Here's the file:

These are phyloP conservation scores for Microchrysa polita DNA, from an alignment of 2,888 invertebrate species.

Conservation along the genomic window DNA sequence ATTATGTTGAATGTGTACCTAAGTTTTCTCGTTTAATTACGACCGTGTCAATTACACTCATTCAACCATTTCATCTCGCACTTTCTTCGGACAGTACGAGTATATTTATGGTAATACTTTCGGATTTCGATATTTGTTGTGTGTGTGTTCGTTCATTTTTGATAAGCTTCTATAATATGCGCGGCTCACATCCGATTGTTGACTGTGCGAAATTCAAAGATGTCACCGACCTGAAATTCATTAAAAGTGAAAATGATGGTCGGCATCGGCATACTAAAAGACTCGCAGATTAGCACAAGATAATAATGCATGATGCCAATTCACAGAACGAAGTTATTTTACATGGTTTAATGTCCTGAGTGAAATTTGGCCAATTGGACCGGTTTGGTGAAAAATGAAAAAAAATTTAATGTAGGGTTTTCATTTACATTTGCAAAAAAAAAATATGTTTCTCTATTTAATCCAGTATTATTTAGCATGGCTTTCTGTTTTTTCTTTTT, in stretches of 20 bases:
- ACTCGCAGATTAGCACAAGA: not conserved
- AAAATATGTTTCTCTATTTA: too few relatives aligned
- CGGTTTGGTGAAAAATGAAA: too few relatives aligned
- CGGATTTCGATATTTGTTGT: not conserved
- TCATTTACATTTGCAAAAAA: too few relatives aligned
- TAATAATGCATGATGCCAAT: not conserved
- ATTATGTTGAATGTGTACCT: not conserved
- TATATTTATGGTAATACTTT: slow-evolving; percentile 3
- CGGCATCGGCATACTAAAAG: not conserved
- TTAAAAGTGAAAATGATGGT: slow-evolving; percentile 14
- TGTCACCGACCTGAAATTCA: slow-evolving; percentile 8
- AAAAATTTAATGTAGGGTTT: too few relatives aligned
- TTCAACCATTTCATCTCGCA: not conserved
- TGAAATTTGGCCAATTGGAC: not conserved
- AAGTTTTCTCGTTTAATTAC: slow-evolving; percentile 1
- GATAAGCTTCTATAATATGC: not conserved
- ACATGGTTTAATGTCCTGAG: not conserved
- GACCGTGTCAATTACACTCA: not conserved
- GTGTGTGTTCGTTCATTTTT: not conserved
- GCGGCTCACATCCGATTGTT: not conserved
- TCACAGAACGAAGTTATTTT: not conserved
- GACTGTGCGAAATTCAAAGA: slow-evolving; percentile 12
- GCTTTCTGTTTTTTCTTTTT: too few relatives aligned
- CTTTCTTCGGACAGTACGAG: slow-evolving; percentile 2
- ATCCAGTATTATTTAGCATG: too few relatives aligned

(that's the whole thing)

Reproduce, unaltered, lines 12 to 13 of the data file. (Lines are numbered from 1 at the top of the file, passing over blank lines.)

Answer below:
- TTAAAAGTGAAAATGATGGT: slow-evolving; percentile 14
- TGTCACCGACCTGAAATTCA: slow-evolving; percentile 8